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How to solve common recording problems
Recording audio requires plenty of forethought, and picking the right microphone is just the tip of the iceberg. You have to consider how uneditable common recording problems might arise. Whether you’re frustrated by those loud “pop” sounds that ruin your recording or notice dramatic bass increases at random intervals, we’re here to help solve the most egregious recording issues.
Editor’s note: this article was updated on June 1, 2023, to answer FAQs and ensure that the formatting matches our current style.
Do you need a pop filter to record clean audio?
Pop filters can be good at reducing the effect of plosives and fricatives, which are pop and hiss sounds. Plosives have much to do with pressure and how air expulsion from your mouth impacts the microphone. Put your palm parallel to your mouth and say “papaya.” You should feel two bursts of air hit your palm as you enunciate the letter “P.” If you were to replace your hand with a microphone and record the sound, two spikes would show up in an audio editor.
Fricatives act a little differently. These sibilant sounds form when the tip of the tongue pulls toward the roof of the mouth, and air is forced out. A good example of this is the word “check.” Generally speaking, s, z, sh, and zh phonemes all produce sibilant noises.
Demo of plosives:
Demo of fricatives:
While the presence of plosives and fricatives is aggravating, one preemptive measure can be made to avoid them altogether: get a pop filter. For $10 or less, this is a cost-effective solution that affords immediate results.
These can be mounted onto a desk or mic stand in a matter of seconds and work exactly as the name implies. The filter’s screen takes the brunt of the air escaping your mouth, so the pop is practically inaudible upon reaching the microphone.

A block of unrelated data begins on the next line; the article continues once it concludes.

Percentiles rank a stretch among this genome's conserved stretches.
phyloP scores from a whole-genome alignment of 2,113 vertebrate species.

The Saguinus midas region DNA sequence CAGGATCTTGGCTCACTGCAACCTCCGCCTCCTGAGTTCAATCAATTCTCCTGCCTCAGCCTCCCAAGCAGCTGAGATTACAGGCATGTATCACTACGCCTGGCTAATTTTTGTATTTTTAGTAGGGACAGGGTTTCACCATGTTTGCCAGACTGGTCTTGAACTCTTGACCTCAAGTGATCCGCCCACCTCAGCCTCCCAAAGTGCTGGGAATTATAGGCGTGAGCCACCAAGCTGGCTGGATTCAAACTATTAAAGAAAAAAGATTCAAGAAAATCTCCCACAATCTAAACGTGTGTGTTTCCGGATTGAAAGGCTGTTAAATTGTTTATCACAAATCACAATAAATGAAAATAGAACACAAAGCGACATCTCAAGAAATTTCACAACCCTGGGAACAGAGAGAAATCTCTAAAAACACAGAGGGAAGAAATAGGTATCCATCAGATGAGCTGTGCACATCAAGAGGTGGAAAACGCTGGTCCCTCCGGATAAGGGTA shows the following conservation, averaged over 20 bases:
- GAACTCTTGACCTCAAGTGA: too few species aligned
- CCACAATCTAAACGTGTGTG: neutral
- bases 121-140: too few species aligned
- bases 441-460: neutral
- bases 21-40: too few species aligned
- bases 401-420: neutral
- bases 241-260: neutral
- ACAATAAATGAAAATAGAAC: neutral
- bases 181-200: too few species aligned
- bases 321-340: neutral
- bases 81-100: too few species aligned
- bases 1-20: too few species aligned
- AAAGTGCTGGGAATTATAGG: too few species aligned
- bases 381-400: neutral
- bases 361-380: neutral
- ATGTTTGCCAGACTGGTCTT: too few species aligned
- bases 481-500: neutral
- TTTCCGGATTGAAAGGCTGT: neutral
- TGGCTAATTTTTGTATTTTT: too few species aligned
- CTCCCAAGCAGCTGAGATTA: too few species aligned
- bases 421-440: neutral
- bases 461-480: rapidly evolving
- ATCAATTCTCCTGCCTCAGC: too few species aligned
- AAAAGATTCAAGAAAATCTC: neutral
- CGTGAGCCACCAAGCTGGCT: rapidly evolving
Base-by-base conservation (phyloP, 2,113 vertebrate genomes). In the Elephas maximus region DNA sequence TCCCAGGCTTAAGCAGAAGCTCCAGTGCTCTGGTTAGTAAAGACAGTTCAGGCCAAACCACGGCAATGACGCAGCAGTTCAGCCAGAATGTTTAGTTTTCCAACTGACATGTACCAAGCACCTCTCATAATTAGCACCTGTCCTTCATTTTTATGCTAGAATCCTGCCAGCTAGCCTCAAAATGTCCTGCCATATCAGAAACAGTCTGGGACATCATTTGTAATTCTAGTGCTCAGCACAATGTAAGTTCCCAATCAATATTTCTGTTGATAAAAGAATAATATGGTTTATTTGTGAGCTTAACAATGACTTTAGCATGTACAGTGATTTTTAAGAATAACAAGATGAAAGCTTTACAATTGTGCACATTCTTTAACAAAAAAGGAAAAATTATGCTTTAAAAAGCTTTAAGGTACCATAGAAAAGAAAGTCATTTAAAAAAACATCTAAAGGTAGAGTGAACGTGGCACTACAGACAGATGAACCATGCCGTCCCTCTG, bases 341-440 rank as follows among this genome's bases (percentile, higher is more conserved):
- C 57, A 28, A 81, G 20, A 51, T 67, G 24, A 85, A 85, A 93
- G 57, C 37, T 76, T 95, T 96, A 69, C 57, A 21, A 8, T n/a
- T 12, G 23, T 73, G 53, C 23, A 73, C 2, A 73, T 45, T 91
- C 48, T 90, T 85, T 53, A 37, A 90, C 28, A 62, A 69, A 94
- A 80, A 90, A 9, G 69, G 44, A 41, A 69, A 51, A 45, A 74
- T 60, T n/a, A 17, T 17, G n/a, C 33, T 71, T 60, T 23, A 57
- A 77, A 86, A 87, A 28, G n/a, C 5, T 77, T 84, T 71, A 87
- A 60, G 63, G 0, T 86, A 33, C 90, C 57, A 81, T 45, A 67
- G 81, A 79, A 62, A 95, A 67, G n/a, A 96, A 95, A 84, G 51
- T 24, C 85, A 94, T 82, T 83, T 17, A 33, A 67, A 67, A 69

Where should you place a mic to avoid the proximity effect?
The proximity effect is one of the most common recording problems that plague at-home and studio artists alike. It occurs as you speak closer to the mic, low-frequency sounds increase in volume. While this isn’t as detrimental to conference calls, it can negatively impact professional recordings — forcing you to spend more time processing your audio track. Some handheld mics, like the venerable Shure SM58, minimize bass response to compensate for the proximity effect.
An easy way to accomodate this effect is by speaking at a consistent distance from the microphone — six inches is a good rule of thumb. When recording, try not to sway too far toward or away from the mic. If all else fails, you can apply and tweak a high-pass filter in Audacity, or your digital audio workstation (DAW) of choice.
What’s more, make sure you’re speaking into the correct side of the microphone. This sounds silly but some mics, like the Blue Ember, require you to place the capsule even and parallel to your mouth, rather than speaking directly into the top of the grill. Proper microphone placement can greatly improve clarity and provide consistent sound quality.
How can you prevent wind and cable noise when recording?
If you’re recording outside, your greatest enemy is the wind. Waiting out the weather is an option, but an unpredictable and inefficient one. Instead, you’re better off getting a dead cat. Don’t worry, it’s not as horrific as it sounds. The unfortunately-named dead cats are fuzzy windscreens with an acoustic foam interior. Sure, they won’t block out hurricane-level winds, but you should avoid recording in extreme conditions anyway.
Cable noise is another salient issue that you’re bound to run into. Depending on the type of recording you’re doing, there are a few solutions. If you’re interviewing with a lavalier microphone, you can run the wire under the subject’s shirt and use a little tape to keep it in place.
Your recording environment should be as controlled and quiet as possible.